TALLAHASSEE — The real scandal when it comes to Florida Senate big Jack Latvala isn’t really that he allegedly turned into a poor man’s Harvey Weinstein wannabe.
While the mainstream press has been barking up the wrong tree about six unnamed females accusing Latvala of harassment, a Gossip Extra investigation has dug up a much larger political machination involving the Clearwater Republican, and dozens of members of the state legislature.
Through several companies owned by Latvala, family members and/or business associates, Latvala may be making big money off the electoral process.
The well-connected Republican state lawmaker has used his political clout to help hundreds of municipal and state political hopefuls raise millions in campaign contributions, often from the same donors.
That, in itself isn’t news, and it’s sound political maneuvering.
But after poring through thousands of pages of public records and political campaign disclosure forms, Gossip Extra has figured out there’s more to it.
Upon receiving the cash from Latvala donors, candidates have been spending some of those contributions on companies either directly or indirectly related to Latvala, companies that sell political consulting, direct marketing, mailers and posters and other means to imprint a candidate’s mind into the mind of voters.
And the best part?
Despite the stench of impropriety, it’s all perfectly legal and tolerated by Senate President Joe Negron, a Treasure Coast Republican.
We reached out to the senate boss to ask if he knows about Latvala’s scheme and whether he condones it, but we have yet to hear back from Negron.
Negron is already under scrutiny for his apparent lack of action and, critics say, his mishandling of complaints against Latvala’s libido.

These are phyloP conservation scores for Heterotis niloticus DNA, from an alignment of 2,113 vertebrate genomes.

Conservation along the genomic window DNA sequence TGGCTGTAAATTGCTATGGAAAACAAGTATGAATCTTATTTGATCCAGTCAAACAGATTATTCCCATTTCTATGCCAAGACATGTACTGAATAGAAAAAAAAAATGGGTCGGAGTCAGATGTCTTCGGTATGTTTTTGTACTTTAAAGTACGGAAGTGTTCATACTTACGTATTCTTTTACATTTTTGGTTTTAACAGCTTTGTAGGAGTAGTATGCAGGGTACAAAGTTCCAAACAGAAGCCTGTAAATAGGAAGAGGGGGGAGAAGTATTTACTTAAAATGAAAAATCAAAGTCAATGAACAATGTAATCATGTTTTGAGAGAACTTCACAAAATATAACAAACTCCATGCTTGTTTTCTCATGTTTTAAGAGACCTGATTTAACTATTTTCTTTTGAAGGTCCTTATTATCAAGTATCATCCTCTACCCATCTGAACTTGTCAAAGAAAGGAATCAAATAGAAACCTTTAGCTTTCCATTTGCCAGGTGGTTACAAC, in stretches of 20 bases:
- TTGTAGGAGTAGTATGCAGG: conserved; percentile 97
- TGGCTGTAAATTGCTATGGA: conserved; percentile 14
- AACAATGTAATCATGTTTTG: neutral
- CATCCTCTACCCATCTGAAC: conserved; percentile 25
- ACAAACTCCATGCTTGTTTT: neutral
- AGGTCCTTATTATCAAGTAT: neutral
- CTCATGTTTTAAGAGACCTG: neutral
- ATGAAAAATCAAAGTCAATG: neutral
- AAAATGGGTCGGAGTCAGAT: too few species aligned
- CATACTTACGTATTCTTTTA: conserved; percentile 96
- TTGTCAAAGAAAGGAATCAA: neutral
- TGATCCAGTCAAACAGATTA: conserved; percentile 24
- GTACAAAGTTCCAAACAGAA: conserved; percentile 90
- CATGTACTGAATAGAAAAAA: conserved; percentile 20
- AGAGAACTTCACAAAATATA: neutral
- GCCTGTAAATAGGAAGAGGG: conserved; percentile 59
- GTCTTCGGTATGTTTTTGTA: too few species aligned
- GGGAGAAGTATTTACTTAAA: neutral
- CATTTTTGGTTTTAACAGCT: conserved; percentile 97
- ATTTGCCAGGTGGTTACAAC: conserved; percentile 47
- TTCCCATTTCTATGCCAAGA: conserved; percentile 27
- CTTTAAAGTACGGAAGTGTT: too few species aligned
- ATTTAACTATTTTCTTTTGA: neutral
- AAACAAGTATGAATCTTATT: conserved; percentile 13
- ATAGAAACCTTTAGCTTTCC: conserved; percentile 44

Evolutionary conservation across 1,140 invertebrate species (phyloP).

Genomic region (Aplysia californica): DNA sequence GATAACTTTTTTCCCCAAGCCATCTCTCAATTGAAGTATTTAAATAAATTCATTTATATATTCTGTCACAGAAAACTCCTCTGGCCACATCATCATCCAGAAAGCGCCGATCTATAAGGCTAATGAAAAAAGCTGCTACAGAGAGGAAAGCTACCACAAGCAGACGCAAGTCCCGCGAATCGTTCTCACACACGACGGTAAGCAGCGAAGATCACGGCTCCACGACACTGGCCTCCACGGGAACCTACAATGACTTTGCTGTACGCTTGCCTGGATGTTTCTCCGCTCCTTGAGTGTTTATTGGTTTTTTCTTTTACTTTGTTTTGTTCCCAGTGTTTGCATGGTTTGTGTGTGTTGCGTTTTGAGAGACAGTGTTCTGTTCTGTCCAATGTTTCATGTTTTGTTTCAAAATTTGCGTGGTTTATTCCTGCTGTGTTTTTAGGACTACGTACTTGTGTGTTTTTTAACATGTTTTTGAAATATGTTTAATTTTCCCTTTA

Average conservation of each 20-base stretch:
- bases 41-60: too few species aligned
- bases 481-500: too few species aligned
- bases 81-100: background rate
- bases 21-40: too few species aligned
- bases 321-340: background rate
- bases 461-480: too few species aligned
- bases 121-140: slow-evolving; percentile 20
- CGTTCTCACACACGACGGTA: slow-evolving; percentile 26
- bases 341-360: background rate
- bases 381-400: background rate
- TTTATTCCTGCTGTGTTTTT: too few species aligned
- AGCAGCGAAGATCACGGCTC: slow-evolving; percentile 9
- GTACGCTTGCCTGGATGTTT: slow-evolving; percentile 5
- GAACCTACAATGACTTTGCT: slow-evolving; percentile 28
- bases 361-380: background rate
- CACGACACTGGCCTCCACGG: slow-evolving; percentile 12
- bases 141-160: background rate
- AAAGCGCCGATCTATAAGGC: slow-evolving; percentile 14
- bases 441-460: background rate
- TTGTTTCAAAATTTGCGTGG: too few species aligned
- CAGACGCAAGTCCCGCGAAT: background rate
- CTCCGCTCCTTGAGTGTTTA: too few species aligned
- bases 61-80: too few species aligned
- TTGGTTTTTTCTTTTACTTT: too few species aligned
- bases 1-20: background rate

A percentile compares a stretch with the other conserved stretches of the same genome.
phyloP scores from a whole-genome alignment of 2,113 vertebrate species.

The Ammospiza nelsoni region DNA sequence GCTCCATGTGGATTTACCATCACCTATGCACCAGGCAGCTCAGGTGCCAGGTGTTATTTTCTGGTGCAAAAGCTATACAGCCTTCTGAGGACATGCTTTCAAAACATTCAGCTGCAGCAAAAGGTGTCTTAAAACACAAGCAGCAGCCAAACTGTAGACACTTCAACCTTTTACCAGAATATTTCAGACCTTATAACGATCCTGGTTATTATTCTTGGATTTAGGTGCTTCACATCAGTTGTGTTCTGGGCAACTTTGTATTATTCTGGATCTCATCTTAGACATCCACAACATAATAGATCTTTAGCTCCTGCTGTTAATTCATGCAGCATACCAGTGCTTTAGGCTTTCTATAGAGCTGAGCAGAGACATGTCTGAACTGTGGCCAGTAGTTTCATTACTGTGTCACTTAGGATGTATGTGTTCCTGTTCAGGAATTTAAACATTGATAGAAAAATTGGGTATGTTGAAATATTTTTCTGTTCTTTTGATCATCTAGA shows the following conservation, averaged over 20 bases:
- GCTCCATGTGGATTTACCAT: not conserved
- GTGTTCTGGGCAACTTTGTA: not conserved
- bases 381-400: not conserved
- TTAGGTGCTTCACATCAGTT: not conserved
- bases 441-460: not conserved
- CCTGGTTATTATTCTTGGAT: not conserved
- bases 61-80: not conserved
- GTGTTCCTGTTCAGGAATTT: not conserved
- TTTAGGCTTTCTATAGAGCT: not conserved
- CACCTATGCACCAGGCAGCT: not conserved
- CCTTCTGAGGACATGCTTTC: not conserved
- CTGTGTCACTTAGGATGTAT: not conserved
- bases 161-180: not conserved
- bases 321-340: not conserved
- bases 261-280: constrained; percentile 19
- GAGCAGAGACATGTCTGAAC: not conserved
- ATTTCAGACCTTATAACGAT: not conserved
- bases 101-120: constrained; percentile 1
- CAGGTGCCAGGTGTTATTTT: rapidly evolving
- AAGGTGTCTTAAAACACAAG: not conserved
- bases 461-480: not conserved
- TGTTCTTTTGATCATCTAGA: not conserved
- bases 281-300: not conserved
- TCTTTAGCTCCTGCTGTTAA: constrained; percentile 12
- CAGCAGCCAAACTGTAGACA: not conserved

Latvala’s business dealings and furious fundraising could also explain why many members of the Florida Senate have been silent about the married senator’s alleged love for female lobbyists way too pretty and young for him.
“This is the most incestuous, insidious thing that’s going on,” said one senator who asked to remain anonymous because Latvala’s business tentacles reach far and wide. “It’s like a money closed circuit, and that’s the most lucrative kind.
“Lobbyists who put money into his campaign always have Latvala’s ear,” the politician continues. “So, he hits them up for contributions to the campaigns of other people, those he supports. Jack’s candidates then spent a portion of that cash on Latvala’s businesses. Everybody knows he does it.
“It’s not illegal, but people like Negron are not even thinking about doing anything about it even though it flips the system upside down. Some candidates don’t have to lift a finger and get out on the street to know the voters since Jack finds money for for them anyway.”
In the state legislature election cycle in 2016, companies tied to Latvala have made a whopping $3.2 MILLION working for Latvala-backed candidates for the state House and Senate.
And in the 2014 cycle, the companies made close to $ 2 MILLION on his candidates for the state legislature.
The big money maker, according to elections records, is the Clearwater-based Direct Mail Systems. The political marketing company made $2.8 million in 2016 and $1.6 million on house and senate candidates in 2014.
While incorporation records have not shown Latvala as an officer since 1997, Latvala listed the company as a secondary source of business income on his September 2017 senate financial disclosure form. He didn’t reveal how much income.